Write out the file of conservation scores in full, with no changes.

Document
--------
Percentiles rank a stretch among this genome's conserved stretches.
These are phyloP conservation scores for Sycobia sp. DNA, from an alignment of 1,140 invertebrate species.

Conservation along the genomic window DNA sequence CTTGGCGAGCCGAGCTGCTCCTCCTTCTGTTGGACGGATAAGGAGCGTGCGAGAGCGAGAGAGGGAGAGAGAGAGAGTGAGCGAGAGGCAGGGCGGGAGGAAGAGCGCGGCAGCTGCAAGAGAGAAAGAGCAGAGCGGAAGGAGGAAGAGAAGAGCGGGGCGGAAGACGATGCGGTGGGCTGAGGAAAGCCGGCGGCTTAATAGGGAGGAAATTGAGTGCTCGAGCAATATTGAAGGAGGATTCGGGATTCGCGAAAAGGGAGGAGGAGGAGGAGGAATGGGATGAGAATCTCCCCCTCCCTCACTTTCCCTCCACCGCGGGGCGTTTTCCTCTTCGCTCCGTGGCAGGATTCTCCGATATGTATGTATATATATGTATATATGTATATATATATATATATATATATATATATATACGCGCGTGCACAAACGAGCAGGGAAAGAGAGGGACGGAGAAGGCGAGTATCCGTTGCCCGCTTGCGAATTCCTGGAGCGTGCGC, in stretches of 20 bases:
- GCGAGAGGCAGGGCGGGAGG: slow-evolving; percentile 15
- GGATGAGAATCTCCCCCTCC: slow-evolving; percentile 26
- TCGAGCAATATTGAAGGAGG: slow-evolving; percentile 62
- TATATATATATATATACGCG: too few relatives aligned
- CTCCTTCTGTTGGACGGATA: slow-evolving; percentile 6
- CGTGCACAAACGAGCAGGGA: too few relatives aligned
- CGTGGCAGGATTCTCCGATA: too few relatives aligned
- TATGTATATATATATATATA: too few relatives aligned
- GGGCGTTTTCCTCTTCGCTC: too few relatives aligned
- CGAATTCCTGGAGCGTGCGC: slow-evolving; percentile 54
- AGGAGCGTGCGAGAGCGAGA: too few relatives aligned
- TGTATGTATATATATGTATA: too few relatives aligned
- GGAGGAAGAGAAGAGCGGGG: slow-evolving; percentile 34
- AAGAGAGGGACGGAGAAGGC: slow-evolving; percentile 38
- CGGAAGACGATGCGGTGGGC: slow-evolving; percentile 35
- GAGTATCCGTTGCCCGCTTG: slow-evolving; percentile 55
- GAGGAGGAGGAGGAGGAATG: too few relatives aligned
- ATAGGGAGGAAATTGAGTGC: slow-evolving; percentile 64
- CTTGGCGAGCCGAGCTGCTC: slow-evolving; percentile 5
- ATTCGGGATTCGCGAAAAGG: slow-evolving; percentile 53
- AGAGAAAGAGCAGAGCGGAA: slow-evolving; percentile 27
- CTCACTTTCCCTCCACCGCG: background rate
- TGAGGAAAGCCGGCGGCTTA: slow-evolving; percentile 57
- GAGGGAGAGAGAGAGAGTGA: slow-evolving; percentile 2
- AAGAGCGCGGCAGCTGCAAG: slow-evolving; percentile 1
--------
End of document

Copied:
Percentiles rank a stretch among this genome's conserved stretches.
These are phyloP conservation scores for Sycobia sp. DNA, from an alignment of 1,140 invertebrate species.

Conservation along the genomic window DNA sequence CTTGGCGAGCCGAGCTGCTCCTCCTTCTGTTGGACGGATAAGGAGCGTGCGAGAGCGAGAGAGGGAGAGAGAGAGAGTGAGCGAGAGGCAGGGCGGGAGGAAGAGCGCGGCAGCTGCAAGAGAGAAAGAGCAGAGCGGAAGGAGGAAGAGAAGAGCGGGGCGGAAGACGATGCGGTGGGCTGAGGAAAGCCGGCGGCTTAATAGGGAGGAAATTGAGTGCTCGAGCAATATTGAAGGAGGATTCGGGATTCGCGAAAAGGGAGGAGGAGGAGGAGGAATGGGATGAGAATCTCCCCCTCCCTCACTTTCCCTCCACCGCGGGGCGTTTTCCTCTTCGCTCCGTGGCAGGATTCTCCGATATGTATGTATATATATGTATATATGTATATATATATATATATATATATATATATATACGCGCGTGCACAAACGAGCAGGGAAAGAGAGGGACGGAGAAGGCGAGTATCCGTTGCCCGCTTGCGAATTCCTGGAGCGTGCGC, in stretches of 20 bases:
- GCGAGAGGCAGGGCGGGAGG: slow-evolving; percentile 15
- GGATGAGAATCTCCCCCTCC: slow-evolving; percentile 26
- TCGAGCAATATTGAAGGAGG: slow-evolving; percentile 62
- TATATATATATATATACGCG: too few relatives aligned
- CTCCTTCTGTTGGACGGATA: slow-evolving; percentile 6
- CGTGCACAAACGAGCAGGGA: too few relatives aligned
- CGTGGCAGGATTCTCCGATA: too few relatives aligned
- TATGTATATATATATATATA: too few relatives aligned
- GGGCGTTTTCCTCTTCGCTC: too few relatives aligned
- CGAATTCCTGGAGCGTGCGC: slow-evolving; percentile 54
- AGGAGCGTGCGAGAGCGAGA: too few relatives aligned
- TGTATGTATATATATGTATA: too few relatives aligned
- GGAGGAAGAGAAGAGCGGGG: slow-evolving; percentile 34
- AAGAGAGGGACGGAGAAGGC: slow-evolving; percentile 38
- CGGAAGACGATGCGGTGGGC: slow-evolving; percentile 35
- GAGTATCCGTTGCCCGCTTG: slow-evolving; percentile 55
- GAGGAGGAGGAGGAGGAATG: too few relatives aligned
- ATAGGGAGGAAATTGAGTGC: slow-evolving; percentile 64
- CTTGGCGAGCCGAGCTGCTC: slow-evolving; percentile 5
- ATTCGGGATTCGCGAAAAGG: slow-evolving; percentile 53
- AGAGAAAGAGCAGAGCGGAA: slow-evolving; percentile 27
- CTCACTTTCCCTCCACCGCG: background rate
- TGAGGAAAGCCGGCGGCTTA: slow-evolving; percentile 57
- GAGGGAGAGAGAGAGAGTGA: slow-evolving; percentile 2
- AAGAGCGCGGCAGCTGCAAG: slow-evolving; percentile 1